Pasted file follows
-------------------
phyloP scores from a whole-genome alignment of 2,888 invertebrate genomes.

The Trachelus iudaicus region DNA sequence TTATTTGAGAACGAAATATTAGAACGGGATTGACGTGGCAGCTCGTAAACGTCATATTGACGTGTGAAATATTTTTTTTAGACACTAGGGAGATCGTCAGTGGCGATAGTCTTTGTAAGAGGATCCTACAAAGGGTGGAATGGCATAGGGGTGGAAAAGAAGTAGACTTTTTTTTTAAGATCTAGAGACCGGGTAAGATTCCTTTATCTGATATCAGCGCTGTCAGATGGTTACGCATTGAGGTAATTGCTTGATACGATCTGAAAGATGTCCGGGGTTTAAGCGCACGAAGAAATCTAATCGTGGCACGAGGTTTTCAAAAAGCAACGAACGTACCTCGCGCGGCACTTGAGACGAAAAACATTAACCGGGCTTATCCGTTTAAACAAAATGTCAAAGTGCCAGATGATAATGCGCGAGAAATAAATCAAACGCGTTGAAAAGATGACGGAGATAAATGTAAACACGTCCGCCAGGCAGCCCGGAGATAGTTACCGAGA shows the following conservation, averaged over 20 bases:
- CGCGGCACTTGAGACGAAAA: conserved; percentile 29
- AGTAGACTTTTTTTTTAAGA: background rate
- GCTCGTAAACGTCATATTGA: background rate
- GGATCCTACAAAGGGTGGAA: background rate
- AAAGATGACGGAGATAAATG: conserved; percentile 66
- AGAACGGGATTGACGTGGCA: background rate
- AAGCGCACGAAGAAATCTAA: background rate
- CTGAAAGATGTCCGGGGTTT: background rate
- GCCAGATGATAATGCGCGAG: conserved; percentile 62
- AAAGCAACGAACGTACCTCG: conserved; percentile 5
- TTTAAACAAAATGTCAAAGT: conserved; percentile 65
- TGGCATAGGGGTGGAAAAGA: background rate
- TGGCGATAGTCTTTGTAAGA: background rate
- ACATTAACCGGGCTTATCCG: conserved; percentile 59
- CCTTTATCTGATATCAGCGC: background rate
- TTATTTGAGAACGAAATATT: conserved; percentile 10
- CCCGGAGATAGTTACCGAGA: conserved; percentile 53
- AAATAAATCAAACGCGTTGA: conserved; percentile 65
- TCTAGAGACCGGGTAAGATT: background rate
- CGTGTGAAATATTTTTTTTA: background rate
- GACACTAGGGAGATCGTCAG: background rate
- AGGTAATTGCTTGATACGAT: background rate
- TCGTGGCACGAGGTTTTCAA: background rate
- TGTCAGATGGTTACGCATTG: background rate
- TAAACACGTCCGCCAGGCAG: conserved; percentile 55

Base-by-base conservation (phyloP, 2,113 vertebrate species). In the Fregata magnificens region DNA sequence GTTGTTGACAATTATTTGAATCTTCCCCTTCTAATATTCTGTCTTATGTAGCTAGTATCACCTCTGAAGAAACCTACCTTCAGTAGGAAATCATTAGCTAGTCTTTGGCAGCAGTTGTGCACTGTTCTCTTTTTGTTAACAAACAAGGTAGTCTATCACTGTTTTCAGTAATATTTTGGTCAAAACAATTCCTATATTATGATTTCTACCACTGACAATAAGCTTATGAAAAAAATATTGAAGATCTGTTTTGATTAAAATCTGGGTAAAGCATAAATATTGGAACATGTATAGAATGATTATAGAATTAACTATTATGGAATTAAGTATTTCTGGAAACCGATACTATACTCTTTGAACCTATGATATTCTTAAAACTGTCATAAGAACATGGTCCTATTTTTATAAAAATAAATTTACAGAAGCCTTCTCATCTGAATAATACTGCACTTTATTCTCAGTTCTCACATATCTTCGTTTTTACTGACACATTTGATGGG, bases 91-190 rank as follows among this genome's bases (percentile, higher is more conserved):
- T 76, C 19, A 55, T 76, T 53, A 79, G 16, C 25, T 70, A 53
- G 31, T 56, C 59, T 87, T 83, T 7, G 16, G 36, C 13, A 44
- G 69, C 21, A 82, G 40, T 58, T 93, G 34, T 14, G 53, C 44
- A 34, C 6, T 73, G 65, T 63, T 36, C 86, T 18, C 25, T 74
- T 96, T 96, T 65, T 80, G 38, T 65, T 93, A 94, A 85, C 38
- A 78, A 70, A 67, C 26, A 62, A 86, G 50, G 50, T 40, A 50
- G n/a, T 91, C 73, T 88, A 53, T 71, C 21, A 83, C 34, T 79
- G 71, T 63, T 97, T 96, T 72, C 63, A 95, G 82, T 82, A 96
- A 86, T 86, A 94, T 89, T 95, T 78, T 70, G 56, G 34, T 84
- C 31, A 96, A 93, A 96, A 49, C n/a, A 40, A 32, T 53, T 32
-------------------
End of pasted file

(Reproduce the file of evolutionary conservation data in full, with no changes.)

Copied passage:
phyloP scores from a whole-genome alignment of 2,888 invertebrate genomes.

The Trachelus iudaicus region DNA sequence TTATTTGAGAACGAAATATTAGAACGGGATTGACGTGGCAGCTCGTAAACGTCATATTGACGTGTGAAATATTTTTTTTAGACACTAGGGAGATCGTCAGTGGCGATAGTCTTTGTAAGAGGATCCTACAAAGGGTGGAATGGCATAGGGGTGGAAAAGAAGTAGACTTTTTTTTTAAGATCTAGAGACCGGGTAAGATTCCTTTATCTGATATCAGCGCTGTCAGATGGTTACGCATTGAGGTAATTGCTTGATACGATCTGAAAGATGTCCGGGGTTTAAGCGCACGAAGAAATCTAATCGTGGCACGAGGTTTTCAAAAAGCAACGAACGTACCTCGCGCGGCACTTGAGACGAAAAACATTAACCGGGCTTATCCGTTTAAACAAAATGTCAAAGTGCCAGATGATAATGCGCGAGAAATAAATCAAACGCGTTGAAAAGATGACGGAGATAAATGTAAACACGTCCGCCAGGCAGCCCGGAGATAGTTACCGAGA shows the following conservation, averaged over 20 bases:
- CGCGGCACTTGAGACGAAAA: conserved; percentile 29
- AGTAGACTTTTTTTTTAAGA: background rate
- GCTCGTAAACGTCATATTGA: background rate
- GGATCCTACAAAGGGTGGAA: background rate
- AAAGATGACGGAGATAAATG: conserved; percentile 66
- AGAACGGGATTGACGTGGCA: background rate
- AAGCGCACGAAGAAATCTAA: background rate
- CTGAAAGATGTCCGGGGTTT: background rate
- GCCAGATGATAATGCGCGAG: conserved; percentile 62
- AAAGCAACGAACGTACCTCG: conserved; percentile 5
- TTTAAACAAAATGTCAAAGT: conserved; percentile 65
- TGGCATAGGGGTGGAAAAGA: background rate
- TGGCGATAGTCTTTGTAAGA: background rate
- ACATTAACCGGGCTTATCCG: conserved; percentile 59
- CCTTTATCTGATATCAGCGC: background rate
- TTATTTGAGAACGAAATATT: conserved; percentile 10
- CCCGGAGATAGTTACCGAGA: conserved; percentile 53
- AAATAAATCAAACGCGTTGA: conserved; percentile 65
- TCTAGAGACCGGGTAAGATT: background rate
- CGTGTGAAATATTTTTTTTA: background rate
- GACACTAGGGAGATCGTCAG: background rate
- AGGTAATTGCTTGATACGAT: background rate
- TCGTGGCACGAGGTTTTCAA: background rate
- TGTCAGATGGTTACGCATTG: background rate
- TAAACACGTCCGCCAGGCAG: conserved; percentile 55

Base-by-base conservation (phyloP, 2,113 vertebrate species). In the Fregata magnificens region DNA sequence GTTGTTGACAATTATTTGAATCTTCCCCTTCTAATATTCTGTCTTATGTAGCTAGTATCACCTCTGAAGAAACCTACCTTCAGTAGGAAATCATTAGCTAGTCTTTGGCAGCAGTTGTGCACTGTTCTCTTTTTGTTAACAAACAAGGTAGTCTATCACTGTTTTCAGTAATATTTTGGTCAAAACAATTCCTATATTATGATTTCTACCACTGACAATAAGCTTATGAAAAAAATATTGAAGATCTGTTTTGATTAAAATCTGGGTAAAGCATAAATATTGGAACATGTATAGAATGATTATAGAATTAACTATTATGGAATTAAGTATTTCTGGAAACCGATACTATACTCTTTGAACCTATGATATTCTTAAAACTGTCATAAGAACATGGTCCTATTTTTATAAAAATAAATTTACAGAAGCCTTCTCATCTGAATAATACTGCACTTTATTCTCAGTTCTCACATATCTTCGTTTTTACTGACACATTTGATGGG, bases 91-190 rank as follows among this genome's bases (percentile, higher is more conserved):
- T 76, C 19, A 55, T 76, T 53, A 79, G 16, C 25, T 70, A 53
- G 31, T 56, C 59, T 87, T 83, T 7, G 16, G 36, C 13, A 44
- G 69, C 21, A 82, G 40, T 58, T 93, G 34, T 14, G 53, C 44
- A 34, C 6, T 73, G 65, T 63, T 36, C 86, T 18, C 25, T 74
- T 96, T 96, T 65, T 80, G 38, T 65, T 93, A 94, A 85, C 38
- A 78, A 70, A 67, C 26, A 62, A 86, G 50, G 50, T 40, A 50
- G n/a, T 91, C 73, T 88, A 53, T 71, C 21, A 83, C 34, T 79
- G 71, T 63, T 97, T 96, T 72, C 63, A 95, G 82, T 82, A 96
- A 86, T 86, A 94, T 89, T 95, T 78, T 70, G 56, G 34, T 84
- C 31, A 96, A 93, A 96, A 49, C n/a, A 40, A 32, T 53, T 32